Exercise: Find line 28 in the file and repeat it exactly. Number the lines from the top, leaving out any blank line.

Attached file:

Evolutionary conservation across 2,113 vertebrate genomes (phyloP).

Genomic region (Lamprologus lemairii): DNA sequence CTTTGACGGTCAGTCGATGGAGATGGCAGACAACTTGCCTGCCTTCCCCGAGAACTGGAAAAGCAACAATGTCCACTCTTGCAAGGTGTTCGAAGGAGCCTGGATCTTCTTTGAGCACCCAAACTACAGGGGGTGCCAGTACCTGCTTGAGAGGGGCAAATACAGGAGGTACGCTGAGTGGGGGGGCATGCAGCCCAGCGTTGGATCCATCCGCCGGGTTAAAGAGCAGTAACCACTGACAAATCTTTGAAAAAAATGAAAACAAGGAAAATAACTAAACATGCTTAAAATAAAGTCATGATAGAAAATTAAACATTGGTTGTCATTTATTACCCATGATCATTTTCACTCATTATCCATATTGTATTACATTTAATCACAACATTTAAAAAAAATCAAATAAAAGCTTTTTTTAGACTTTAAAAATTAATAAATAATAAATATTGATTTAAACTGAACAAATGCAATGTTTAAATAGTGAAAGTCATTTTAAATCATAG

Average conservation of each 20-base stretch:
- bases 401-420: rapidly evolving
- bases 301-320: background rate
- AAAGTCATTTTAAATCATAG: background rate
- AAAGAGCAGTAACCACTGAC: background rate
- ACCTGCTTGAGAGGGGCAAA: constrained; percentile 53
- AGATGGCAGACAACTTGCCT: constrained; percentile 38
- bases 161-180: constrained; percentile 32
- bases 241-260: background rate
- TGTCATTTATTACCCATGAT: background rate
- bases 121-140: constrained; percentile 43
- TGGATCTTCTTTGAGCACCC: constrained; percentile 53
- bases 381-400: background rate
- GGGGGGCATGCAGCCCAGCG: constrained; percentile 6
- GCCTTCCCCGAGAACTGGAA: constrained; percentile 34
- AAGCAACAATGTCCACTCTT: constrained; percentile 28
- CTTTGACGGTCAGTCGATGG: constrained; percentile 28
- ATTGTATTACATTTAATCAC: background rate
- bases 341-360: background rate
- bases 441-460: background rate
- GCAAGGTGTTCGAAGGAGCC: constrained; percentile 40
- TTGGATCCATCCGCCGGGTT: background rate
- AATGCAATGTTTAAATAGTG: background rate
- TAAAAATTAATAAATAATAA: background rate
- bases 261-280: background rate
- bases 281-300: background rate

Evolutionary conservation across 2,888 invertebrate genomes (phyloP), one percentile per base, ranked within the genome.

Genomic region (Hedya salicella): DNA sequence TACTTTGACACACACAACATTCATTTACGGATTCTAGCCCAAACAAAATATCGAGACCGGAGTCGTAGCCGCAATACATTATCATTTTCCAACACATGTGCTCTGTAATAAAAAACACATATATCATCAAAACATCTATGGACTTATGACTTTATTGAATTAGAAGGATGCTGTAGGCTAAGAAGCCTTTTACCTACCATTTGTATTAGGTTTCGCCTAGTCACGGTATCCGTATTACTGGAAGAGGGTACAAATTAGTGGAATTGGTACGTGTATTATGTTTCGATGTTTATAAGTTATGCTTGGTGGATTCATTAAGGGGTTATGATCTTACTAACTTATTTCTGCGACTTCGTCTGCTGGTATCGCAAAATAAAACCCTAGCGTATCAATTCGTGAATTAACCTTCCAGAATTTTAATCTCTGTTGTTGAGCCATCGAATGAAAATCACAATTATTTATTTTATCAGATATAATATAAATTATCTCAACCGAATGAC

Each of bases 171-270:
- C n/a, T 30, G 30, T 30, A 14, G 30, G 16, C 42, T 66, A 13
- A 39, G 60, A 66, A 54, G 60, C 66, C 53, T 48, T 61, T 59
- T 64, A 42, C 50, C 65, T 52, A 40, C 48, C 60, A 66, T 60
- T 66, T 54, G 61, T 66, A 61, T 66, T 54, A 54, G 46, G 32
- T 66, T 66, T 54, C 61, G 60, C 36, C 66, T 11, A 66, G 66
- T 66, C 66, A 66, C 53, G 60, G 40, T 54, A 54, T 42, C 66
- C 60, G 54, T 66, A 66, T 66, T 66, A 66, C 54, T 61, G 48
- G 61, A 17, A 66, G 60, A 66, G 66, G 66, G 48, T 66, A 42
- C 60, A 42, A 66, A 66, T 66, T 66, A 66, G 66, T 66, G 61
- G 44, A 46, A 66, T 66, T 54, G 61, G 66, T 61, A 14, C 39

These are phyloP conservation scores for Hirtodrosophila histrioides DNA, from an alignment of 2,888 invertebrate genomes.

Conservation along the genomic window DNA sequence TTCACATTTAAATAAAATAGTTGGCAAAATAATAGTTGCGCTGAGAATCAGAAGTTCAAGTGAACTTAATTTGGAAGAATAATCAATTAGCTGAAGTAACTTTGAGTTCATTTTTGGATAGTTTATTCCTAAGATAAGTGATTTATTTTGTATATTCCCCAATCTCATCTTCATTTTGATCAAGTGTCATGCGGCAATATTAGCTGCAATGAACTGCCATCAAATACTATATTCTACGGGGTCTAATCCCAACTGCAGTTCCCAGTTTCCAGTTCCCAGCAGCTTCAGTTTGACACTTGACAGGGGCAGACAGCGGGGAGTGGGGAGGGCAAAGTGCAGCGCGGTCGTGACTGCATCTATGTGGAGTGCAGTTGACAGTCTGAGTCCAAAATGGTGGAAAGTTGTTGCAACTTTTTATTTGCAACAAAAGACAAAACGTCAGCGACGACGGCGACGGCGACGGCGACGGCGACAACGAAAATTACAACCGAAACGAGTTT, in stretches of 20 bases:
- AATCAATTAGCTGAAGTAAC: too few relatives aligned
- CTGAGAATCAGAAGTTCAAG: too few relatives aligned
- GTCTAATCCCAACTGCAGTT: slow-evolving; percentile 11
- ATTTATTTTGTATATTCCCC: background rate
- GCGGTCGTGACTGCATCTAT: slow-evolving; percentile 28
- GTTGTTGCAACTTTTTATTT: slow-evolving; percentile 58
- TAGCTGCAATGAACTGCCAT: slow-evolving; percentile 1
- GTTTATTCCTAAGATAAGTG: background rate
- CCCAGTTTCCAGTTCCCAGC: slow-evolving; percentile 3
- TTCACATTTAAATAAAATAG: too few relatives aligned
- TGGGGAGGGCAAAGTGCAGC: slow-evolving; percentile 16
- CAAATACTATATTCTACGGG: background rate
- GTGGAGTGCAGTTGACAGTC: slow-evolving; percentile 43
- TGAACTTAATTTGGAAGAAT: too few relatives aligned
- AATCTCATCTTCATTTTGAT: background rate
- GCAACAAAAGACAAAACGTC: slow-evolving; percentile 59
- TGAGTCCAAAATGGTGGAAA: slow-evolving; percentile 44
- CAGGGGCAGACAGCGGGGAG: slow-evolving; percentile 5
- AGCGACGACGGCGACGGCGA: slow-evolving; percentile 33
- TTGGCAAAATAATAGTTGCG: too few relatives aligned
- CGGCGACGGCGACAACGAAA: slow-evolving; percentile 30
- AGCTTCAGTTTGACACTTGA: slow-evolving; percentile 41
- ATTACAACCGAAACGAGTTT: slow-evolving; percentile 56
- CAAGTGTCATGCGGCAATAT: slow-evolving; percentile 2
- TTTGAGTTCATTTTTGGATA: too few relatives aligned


- bases 281-300: background rate